The basketball world got to know LaVar Ball quite well the last few years. If there is a college football of that on the horizon, the LA Times seems to think they found him.

John Brown, the father of USC Class of 2018 wide receiver Amon-Ra St. Brown, has drawn comparisons to LaVar Ball for a variety of reasons that include the demand and vision for excellence in professional sports for his son. St. Brown was a five-star recruit for the Trojans in the most recent recruiting cycle, according to his Rivals profile. He was also ranked as the top recruit in the state of California and the top wide receiver in the nation. That alone brings reason to expect big results for St. Brown at USC.

The genes are certainly running in the family. John Brown is a former championship body builder. St. Brown’s oldest brother is former Notre Dame wide receiver Equanimeous St. Brown. Osiris St. Brown, the middle son in the family, will be a redshirt freshman this fall at Stanford. With so much talent in the family, John Brown may be tapping into his inner Lavar Ball by suggesting Amon-ra could play in the NFL right now.

This is, of course, a ridiculous thought considering that even the most talented college freshman still have a long way to go to be ready to compete at the high level the NFL demands. But where Brown differs from Ball is he expects his sons to have to earn any accolades that may come their way.

“I’m going to request [USC head coach Clay Helton] put his butt at the bottom of the charts and see what he’s made of,” John said in a featured story published by the LA Times this week. “Make him fight. Sharpen the knife.”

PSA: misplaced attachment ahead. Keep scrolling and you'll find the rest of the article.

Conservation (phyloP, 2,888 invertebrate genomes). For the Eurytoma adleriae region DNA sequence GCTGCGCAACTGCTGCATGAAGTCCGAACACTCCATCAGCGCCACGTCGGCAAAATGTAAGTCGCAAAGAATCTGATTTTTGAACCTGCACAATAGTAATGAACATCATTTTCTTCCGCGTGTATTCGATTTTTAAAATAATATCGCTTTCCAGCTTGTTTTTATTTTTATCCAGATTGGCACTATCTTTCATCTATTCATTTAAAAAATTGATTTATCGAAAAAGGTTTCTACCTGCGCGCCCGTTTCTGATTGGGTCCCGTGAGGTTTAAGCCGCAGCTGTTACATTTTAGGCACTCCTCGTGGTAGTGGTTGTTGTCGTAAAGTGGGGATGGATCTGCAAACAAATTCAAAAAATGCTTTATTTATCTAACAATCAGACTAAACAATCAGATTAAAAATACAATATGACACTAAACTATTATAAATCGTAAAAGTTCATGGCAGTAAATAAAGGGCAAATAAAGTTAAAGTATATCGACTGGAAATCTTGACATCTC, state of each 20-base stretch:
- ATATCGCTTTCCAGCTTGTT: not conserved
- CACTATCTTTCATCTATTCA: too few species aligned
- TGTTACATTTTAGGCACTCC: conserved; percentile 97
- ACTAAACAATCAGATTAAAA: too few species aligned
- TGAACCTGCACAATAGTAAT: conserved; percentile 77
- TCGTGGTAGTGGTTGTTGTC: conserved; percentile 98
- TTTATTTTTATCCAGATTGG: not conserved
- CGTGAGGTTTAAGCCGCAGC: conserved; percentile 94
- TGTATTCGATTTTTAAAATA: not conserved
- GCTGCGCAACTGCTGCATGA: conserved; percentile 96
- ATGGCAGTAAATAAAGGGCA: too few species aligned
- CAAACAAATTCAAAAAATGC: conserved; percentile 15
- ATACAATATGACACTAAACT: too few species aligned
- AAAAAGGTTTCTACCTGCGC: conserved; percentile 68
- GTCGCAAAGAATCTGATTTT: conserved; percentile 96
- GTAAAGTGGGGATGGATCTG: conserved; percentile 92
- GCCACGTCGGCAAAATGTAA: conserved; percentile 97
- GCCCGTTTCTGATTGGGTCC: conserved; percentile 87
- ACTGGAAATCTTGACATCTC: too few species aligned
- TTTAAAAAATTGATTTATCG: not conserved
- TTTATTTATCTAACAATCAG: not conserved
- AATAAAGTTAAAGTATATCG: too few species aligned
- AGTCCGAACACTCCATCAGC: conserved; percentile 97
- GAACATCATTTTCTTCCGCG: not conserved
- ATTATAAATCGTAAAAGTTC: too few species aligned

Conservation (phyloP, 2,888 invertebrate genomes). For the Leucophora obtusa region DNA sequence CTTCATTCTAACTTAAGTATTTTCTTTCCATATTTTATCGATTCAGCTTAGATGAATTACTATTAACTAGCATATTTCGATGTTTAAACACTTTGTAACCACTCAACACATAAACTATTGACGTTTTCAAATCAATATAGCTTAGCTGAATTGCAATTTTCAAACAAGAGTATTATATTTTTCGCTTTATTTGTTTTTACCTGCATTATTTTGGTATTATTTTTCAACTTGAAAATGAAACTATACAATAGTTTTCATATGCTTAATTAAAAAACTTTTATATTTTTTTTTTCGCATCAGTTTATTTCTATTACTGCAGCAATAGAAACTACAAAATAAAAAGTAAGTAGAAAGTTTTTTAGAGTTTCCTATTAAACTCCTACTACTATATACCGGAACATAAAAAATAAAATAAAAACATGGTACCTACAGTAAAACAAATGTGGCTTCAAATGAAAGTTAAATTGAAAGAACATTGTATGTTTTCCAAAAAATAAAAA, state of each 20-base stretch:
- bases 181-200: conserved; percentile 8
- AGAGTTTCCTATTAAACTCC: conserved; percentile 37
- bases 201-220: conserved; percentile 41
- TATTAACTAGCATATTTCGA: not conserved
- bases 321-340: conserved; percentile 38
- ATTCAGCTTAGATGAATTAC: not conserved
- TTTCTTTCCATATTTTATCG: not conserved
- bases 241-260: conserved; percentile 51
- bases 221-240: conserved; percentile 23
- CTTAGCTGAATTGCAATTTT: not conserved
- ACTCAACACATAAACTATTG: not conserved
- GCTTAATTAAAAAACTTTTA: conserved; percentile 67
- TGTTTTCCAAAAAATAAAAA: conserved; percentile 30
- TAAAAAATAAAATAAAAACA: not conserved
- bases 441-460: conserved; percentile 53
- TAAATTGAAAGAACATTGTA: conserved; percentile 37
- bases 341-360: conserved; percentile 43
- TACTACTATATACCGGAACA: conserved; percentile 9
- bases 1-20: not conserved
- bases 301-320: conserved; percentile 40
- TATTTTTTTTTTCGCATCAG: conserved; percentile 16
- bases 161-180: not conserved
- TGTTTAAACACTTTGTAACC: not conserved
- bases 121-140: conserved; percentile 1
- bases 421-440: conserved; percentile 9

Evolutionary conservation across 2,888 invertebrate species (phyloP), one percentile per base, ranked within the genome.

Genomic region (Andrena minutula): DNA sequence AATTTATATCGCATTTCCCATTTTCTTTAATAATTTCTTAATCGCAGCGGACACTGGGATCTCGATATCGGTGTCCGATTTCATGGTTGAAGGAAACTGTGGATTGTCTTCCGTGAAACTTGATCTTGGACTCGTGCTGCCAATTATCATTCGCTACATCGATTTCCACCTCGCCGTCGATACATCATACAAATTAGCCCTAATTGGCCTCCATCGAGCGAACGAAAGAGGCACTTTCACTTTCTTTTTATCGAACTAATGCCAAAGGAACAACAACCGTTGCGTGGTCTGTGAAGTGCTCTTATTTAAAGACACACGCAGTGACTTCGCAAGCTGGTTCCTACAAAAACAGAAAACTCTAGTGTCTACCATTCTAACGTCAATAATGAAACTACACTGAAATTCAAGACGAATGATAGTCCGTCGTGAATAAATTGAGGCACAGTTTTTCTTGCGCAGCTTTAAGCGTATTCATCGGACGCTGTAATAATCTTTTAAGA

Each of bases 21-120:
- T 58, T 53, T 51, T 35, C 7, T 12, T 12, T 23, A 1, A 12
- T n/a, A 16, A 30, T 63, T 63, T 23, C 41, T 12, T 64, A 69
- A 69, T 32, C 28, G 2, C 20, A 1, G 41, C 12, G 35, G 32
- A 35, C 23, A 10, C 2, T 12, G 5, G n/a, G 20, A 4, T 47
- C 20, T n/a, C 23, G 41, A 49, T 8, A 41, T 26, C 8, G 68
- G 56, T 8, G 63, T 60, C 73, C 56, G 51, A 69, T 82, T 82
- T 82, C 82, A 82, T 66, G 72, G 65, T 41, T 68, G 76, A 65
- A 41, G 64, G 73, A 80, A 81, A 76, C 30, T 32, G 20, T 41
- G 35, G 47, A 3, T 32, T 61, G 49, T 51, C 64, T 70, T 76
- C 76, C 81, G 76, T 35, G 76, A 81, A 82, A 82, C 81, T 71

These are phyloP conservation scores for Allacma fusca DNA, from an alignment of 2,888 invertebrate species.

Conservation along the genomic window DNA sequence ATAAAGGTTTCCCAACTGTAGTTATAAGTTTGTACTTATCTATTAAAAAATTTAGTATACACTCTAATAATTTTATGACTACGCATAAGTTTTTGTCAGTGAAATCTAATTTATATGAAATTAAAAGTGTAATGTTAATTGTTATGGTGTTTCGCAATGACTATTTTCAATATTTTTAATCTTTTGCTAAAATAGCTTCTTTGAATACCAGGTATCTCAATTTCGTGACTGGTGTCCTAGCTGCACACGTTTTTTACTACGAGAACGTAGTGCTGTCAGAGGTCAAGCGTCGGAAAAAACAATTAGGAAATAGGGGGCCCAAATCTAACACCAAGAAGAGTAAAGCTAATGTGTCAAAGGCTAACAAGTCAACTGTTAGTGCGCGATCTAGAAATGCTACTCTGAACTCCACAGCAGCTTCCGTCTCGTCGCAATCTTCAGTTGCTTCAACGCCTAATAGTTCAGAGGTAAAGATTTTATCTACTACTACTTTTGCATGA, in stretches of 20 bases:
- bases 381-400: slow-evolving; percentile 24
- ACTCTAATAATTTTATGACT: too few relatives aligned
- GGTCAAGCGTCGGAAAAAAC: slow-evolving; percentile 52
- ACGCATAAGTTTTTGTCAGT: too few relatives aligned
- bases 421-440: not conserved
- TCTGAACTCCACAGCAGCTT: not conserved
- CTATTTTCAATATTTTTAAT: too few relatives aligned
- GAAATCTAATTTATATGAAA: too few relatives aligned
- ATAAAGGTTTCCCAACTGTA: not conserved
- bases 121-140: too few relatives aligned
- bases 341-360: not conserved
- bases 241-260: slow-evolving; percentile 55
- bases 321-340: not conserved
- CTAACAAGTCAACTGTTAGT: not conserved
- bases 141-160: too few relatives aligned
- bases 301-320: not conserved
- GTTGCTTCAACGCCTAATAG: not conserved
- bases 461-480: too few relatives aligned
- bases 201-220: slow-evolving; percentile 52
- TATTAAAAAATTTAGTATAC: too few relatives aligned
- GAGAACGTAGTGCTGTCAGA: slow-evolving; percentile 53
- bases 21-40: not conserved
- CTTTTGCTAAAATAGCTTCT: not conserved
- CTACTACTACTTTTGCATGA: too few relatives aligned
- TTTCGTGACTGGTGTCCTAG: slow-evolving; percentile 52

John even goes so far to suggest Amon-ra has his eyes on making some unprecedented (and likely impossible) college football history.

“He’s serious about everything,” John says.

Ask Amon-ra what his goals are for his first year with the Trojans. With an unblinking, straight stare he will tell you, “I want to win the Heisman. All three years.”

All three years, eh? Putting aside the prediction that Brown is already predicting his son is jumping to the NFL after his junior season (an idea that is not at all far-fetched if St. Brown plays out the way recruiting experts and USC expect he will), we have to smile at the historic bar Brown is setting for his son.

Only one player has ever won the Heisman Trophy twice (Ohio State’s Archie Griffin in 1974 and 1975). It is also worth noting the last wide receiver to win the Heisman Trophy was Michigan’s Desmond Howard in 1991. Tim Brown of Notre Dame (1987) and Johnny Rodgers of Nebraska (1972) are the only other receivers to win the award since the Heisman Trophy was first presented in 1935. This may not go down in the history books alongside Beano Cook predicting two Heisman Trophy awards for former Notre Dame quarterback Ron Powlus (which never came close to happening, of course), but that does set the bar high for Amon-ra’s personal goals.

Brown may lay the foundation for athletic success for his sons, but fortunately for the college football world, he seems to be far more tolerable than LaVar Ball.